IVF Laconia NH

Local resource for infertility in Laconia. Includes detailed information on local businesses that provide access to fertility specialists who can help you get through the hurdles associated with conception problems, anovulation, male fertility and female infertility, as well as advice on in vitro fertilization (IVF), follicle stimulating hormones (FSH), and fertility treatments.

Wayne D Domin
(603) 524-9197
96 High St
Laconia, NH
Specialty
Obstetrics & Gynecology

Data Provided by:
Charles S Stevenson, MD FACS
21 Ledges Dr
Laconia, NH
Gender
Male
Education
Medical School: Johns Hopkins
Graduation Year: 1934

Data Provided by:
Wayne Danl Domin, MD
(603) 524-9197
96 High St
Laconia, NH
Specialties
Obstetrics & Gynecology
Gender
Male
Education
Medical School: Univ Of Il Coll Of Med, Chicago Il 60680
Graduation Year: 1975
Hospital
Hospital: Lakes Region General Hospital, Laconia, Nh
Group Practice: Lakes Region Ob/Gyn

Data Provided by:
Henry Spring, MD
(609) 383-6066
85 Spring St
Laconia, NH
Specialties
Obstetrics & Gynecology
Gender
Male
Education
Medical School: Boston Univ Sch Of Med, Boston Ma 02118
Graduation Year: 1981

Data Provided by:
Susan M Hare
(603) 286-3800
322 W Main St
Tilton, NH
Specialty
Internal Medicine, Pediatric Internist

Data Provided by:
Michael Tovell
(603) 524-5151
724 N Main St
Laconia, NH
Specialty
Obstetrics & Gynecology

Data Provided by:
William Michael Tovell, MD
(603) 527-2753
724 N Main St
Laconia, NH
Specialties
Obstetrics & Gynecology
Gender
Male
Languages
French
Education
Medical School: Queens Univ, Fac Of Med, Kingston, Ont, Canada
Graduation Year: 1975
Hospital
Hospital: Franklin Reg Hosp, Franklin, Nh; Lakes Region General Hospital, Laconia, Nh; Huggins Hospital, Wolfeboro, Nh
Group Practice: Laconia Clinic

Data Provided by:
Richard C Enck
(603) 524-9197
96 High St
Laconia, NH
Specialty
Obstetrics & Gynecology

Data Provided by:
Richard Charles Enck, MD
(603) 524-9197
96 High St
Laconia, NH
Specialties
Obstetrics & Gynecology
Gender
Male
Education
Medical School: New York Med Coll, Valhalla Ny 10595
Graduation Year: 1978

Data Provided by:
Bettina H Dempsey
(603) 569-7585
240 S Main St
Wolfeboro, NH
Specialty
Obstetrics & Gynecology

Data Provided by:
Data Provided by:

Infertility

Provided by: 

By Miki Shima, o.m.d.

Over the 23 years I’ve been in practice, I’ve helped hundreds of couples become pregnant without high-tech or pharmaceutical interventions. But many of my patients also add Chinese medicine to conventional fertility treatments to increase their effectiveness and alleviate some of the side effects.

Looking eastward has another benefit, too. In the rush to develop increasingly sophisticated ways to treat infertility, doctors often skip over a critical element: bolstering the patient’s overall health, which can suffer in the course of treatment. Where Western medicine concentrates solely on the reproductive organs, Chinese medicine works to strengthen and balance all systems of the body, using a combination of acupuncture, herbs, and nutritional supplements.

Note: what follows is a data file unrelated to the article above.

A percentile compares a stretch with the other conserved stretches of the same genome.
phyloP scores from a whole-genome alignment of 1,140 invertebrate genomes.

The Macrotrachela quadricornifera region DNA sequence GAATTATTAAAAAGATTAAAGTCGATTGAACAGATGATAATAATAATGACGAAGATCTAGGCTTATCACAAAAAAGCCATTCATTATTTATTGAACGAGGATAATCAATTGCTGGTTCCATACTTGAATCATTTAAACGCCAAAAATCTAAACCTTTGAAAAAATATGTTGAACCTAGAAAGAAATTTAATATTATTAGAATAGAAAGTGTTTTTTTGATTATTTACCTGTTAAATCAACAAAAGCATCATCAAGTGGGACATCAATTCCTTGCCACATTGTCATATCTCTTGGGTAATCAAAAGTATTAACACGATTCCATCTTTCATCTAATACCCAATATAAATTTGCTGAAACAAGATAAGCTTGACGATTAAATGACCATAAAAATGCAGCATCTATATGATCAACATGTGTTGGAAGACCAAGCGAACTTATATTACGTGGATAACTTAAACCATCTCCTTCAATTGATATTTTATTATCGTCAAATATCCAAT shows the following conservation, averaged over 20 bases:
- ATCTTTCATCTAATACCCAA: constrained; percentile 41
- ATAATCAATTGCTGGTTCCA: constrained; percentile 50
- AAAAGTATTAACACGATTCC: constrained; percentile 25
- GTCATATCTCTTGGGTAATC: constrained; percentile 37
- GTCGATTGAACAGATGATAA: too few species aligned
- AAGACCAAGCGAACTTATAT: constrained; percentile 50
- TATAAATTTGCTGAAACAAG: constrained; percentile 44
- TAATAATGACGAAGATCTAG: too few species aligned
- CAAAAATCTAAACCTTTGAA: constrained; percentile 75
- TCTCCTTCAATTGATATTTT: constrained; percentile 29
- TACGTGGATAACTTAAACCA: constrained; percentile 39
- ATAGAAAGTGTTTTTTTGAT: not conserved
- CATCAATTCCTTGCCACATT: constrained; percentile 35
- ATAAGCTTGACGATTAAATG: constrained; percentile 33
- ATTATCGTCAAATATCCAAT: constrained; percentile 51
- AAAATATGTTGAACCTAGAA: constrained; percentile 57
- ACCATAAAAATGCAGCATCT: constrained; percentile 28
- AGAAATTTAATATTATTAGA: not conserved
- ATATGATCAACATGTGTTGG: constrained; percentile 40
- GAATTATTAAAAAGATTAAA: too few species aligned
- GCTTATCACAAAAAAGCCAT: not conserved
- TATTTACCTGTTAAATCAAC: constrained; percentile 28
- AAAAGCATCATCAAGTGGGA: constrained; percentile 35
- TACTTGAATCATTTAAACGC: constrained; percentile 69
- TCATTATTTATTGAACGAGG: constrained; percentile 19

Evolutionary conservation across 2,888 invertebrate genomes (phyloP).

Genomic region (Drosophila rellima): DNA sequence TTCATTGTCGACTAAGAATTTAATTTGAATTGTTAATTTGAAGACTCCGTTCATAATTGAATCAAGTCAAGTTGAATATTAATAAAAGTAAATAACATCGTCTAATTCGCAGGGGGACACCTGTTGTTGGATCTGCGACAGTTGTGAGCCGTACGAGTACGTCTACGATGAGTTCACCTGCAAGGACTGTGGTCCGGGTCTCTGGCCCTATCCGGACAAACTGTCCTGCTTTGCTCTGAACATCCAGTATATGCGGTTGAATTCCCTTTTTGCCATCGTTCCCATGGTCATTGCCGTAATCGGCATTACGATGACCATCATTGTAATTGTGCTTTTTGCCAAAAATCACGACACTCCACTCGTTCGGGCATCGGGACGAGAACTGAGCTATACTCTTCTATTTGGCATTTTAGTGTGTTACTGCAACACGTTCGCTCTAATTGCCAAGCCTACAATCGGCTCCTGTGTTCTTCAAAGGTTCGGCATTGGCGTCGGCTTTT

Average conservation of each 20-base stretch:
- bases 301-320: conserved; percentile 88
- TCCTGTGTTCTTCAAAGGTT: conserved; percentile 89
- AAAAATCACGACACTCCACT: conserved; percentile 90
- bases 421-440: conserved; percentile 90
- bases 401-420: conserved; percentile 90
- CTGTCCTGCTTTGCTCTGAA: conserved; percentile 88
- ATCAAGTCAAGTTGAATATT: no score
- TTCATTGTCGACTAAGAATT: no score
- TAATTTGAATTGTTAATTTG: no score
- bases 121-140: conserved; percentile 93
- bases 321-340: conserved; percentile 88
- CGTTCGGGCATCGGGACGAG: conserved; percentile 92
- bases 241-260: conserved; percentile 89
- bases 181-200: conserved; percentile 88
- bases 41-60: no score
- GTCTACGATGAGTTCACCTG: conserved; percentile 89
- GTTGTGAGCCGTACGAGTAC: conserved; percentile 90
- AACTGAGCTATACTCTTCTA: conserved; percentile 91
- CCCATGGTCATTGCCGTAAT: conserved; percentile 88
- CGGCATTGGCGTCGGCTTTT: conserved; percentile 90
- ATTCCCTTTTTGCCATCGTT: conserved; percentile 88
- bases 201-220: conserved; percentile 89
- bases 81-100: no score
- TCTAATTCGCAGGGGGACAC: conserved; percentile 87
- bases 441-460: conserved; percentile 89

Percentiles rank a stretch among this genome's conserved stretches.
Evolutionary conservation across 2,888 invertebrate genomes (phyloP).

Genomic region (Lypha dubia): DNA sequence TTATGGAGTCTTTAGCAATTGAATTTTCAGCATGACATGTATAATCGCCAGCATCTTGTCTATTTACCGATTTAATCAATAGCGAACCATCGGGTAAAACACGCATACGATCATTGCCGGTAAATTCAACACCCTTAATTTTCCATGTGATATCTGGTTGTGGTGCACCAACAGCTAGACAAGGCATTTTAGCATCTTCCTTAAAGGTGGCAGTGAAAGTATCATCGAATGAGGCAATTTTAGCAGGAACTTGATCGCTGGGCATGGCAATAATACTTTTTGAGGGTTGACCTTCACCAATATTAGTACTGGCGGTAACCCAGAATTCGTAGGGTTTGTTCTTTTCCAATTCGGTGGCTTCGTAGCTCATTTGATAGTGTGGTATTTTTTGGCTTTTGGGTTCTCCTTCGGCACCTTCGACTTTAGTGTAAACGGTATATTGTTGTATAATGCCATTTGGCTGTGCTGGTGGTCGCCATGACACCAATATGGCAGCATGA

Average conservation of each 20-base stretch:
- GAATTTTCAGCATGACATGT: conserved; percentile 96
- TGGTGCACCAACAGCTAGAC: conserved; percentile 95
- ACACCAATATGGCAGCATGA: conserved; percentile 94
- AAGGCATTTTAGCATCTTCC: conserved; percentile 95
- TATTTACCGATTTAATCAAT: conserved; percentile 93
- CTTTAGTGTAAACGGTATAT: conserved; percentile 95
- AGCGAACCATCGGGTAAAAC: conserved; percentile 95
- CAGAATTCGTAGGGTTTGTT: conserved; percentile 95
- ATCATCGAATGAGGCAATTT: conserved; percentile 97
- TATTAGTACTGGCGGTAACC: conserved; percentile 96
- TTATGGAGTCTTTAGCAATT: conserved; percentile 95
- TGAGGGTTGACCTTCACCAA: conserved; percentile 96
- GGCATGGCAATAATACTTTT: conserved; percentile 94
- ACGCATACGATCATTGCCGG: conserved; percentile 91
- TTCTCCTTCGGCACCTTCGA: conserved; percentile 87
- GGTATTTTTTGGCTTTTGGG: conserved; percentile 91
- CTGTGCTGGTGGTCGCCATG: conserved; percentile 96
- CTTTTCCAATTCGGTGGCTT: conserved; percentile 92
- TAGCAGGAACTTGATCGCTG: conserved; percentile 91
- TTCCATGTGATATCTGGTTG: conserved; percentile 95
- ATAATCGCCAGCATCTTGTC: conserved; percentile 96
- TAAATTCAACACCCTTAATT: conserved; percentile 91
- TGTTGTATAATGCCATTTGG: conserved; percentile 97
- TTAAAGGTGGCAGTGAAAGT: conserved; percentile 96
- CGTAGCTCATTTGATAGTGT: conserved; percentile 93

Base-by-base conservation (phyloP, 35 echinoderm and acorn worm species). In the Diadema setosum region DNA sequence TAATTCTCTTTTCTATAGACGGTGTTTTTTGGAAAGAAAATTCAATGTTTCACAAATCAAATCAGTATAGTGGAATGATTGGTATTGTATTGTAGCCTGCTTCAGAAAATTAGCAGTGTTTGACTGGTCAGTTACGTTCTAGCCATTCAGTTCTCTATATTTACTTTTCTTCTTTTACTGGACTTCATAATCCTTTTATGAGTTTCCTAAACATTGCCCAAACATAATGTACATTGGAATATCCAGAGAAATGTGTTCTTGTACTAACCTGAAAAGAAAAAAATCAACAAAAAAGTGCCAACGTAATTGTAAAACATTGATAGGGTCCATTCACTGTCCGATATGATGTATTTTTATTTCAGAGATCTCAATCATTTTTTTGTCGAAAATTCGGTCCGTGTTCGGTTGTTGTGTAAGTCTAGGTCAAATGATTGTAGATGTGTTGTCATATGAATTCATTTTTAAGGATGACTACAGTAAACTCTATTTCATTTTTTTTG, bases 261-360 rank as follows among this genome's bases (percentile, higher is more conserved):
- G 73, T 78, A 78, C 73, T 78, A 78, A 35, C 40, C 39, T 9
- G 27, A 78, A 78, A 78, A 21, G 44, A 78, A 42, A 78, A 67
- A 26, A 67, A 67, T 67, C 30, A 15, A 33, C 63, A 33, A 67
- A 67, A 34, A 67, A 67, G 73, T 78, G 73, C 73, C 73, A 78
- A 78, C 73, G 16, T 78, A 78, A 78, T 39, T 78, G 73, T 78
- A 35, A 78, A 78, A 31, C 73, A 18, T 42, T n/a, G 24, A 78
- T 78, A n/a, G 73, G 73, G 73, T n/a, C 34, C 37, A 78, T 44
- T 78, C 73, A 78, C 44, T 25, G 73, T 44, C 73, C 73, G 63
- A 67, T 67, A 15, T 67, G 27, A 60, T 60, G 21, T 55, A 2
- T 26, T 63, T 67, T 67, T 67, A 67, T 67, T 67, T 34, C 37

Here are some of the fertility-related questions I hear most often.

Q: I’ve been trying to conceive for one year, so far unsuccessfully, and I’d like to avoid the hassle and expense of conventional fertility treatments. How effective is Chinese medicine alone in helping women get pregnant?

A:
That depends on several factors. Your first step should be to see your gynecologist for a few exams. She can check for any physical obstructions that might be preventing pregnancy, such as a blockage in your fallopian tubes, and assess your levels of follicle stimulating hormone (FSH), which affects ovulation, to make sure you haven’t entered early menopause. If your FSH levels are above 10, your chances of getting pregnant without any kind of conventional fertility treatment are very small; if you have high FSH levels and an obstruction, your chances are essentially zero.

However, if your FSH levels are 9 or below, and there are no physical obstructions, traditional Chinese medicine alone can substantially improve your odds. For instance, if you are between the ages of 35 and 40 and your FSH is around 9, you have about a 4 percent chance of getting pregnant without any treatment whatsoever; with acupuncture and Chinese herbs, I’ve found that the probability rises to about 25 percent.

If you do need to see an infertility doctor, Chinese medicine can still help. Many of my patients are women undergoing in vitro fertilization (IVF) or egg donation, and I’ve found that adding acupuncture, supplements, and herbs to the mix can raise their success rate by about 15 to 25 percent. One recent study from Germany reported that women who received a regular course of acupuncture immediately before and after in vitro fertilization were 58 percent more likely to get pregnant than those who underwent IVF alone.

Q: Will the fertility herbs my acupuncturist gave me interfere with the fertility drugs I’m taking?

A: No, with one exception. The drug Lupron is prescribed to shut down hormone production (as part of IVF treatment), so herbs that promote hormonal activity can interfere with it. I tell my patients to stop all herbal treatments while taking this drug.

Q: Are there a...

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